Advertising lobby groups are considering launching a $15-25 million ad campaign to educate the public about Internet-privacy issues.
Driving the debate is public fear of earlier plans by Web ad networks, such as DoubleClick, to link each consumer's personal identity to the anonymous data it collects from Internet users.
The ad campaign discussions also come on the heels of a bill introduced Feb. 10, by Sen. Robert Torricelli, D-N.J., that would require commercial Web sites to get customer permission before private data is collected.
The groups considering action include the American Association of Advertising Agencies, the Association of National Advertisers and the Direct Marketing Association.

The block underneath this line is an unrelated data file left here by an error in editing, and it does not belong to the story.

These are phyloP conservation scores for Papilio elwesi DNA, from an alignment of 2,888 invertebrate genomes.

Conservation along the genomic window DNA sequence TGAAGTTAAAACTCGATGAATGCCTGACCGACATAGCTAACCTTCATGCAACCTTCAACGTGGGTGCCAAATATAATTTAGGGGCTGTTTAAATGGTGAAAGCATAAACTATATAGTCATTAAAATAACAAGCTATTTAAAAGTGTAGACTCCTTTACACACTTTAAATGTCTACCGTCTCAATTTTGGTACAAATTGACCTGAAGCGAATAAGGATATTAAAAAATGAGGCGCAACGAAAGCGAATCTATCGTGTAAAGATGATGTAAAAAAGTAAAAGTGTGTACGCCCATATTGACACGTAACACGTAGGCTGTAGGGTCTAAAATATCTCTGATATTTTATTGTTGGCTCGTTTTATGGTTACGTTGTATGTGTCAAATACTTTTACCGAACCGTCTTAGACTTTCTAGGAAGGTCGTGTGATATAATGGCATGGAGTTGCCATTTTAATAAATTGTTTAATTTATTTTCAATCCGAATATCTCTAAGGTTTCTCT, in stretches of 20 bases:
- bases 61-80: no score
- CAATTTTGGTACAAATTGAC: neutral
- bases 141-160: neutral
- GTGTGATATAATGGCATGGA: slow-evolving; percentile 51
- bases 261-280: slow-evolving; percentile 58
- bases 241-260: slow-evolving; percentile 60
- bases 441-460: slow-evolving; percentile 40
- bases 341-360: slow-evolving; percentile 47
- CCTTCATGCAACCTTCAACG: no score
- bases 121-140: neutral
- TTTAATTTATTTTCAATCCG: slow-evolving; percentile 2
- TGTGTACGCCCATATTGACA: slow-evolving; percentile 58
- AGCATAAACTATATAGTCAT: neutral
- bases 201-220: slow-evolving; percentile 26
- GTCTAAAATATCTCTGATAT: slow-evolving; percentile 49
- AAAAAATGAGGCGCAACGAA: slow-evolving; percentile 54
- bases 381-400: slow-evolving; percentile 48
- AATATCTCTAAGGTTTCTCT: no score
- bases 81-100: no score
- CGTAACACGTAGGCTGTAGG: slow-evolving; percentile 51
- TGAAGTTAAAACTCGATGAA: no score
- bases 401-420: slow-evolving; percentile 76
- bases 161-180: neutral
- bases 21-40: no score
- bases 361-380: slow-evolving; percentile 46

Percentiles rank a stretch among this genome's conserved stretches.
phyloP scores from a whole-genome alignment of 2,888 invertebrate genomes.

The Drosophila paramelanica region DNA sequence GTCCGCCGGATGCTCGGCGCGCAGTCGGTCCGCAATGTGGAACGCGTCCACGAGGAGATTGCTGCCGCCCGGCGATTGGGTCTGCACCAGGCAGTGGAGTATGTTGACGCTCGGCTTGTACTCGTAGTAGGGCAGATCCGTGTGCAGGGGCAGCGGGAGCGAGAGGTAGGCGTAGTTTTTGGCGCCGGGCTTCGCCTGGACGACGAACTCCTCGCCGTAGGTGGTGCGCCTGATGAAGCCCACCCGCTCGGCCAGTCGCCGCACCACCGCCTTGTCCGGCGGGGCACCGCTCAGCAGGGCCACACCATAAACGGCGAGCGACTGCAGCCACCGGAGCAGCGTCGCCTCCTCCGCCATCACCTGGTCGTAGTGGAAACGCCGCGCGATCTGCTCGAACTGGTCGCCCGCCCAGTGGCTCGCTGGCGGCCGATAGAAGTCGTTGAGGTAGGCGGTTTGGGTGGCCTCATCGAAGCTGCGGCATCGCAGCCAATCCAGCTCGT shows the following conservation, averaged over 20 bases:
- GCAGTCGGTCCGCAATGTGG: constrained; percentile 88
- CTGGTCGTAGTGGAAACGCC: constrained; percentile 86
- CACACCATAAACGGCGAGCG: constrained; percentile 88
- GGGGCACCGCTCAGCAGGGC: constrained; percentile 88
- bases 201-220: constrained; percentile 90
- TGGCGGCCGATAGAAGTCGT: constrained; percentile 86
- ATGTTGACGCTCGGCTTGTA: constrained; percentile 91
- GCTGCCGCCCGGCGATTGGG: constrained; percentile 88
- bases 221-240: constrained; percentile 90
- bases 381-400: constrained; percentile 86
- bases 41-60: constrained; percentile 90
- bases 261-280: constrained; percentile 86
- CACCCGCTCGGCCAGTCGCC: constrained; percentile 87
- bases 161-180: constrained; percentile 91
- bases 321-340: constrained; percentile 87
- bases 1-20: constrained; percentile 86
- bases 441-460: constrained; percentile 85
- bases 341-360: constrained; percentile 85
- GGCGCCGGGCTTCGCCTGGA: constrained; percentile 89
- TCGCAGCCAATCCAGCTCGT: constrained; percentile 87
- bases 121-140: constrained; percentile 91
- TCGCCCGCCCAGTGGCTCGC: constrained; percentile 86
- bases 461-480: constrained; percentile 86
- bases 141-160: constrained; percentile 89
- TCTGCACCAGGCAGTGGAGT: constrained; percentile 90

IBM would neither confirm the amount of its offer nor discuss Ogilvy's involvement. "IBM is and has been willing to work with other companies to do education and outreach on privacy issues," said Harriet Pearson, director of public affairs.
"Consumers need to be reassured," said John Kamp, a senior vice president at the 4A's, who was named to the Federal Trade Commission's Advisory Committee on Online Access and Security in January. "One of the best-kept secrets in America is you can protect your privacy on the Web."
It's unclear if advertisers would donate the funds necessary to back the campaign. Not everyone agrees that an ad campaign is the best approach. "I like the idea of educating consumers," said Patricia Faley, DMA vice president of ethics and consumer affairs. "Whether this is the right forum to do this in is another question."
Wendy Melillo, Adweek, March 20, 2000
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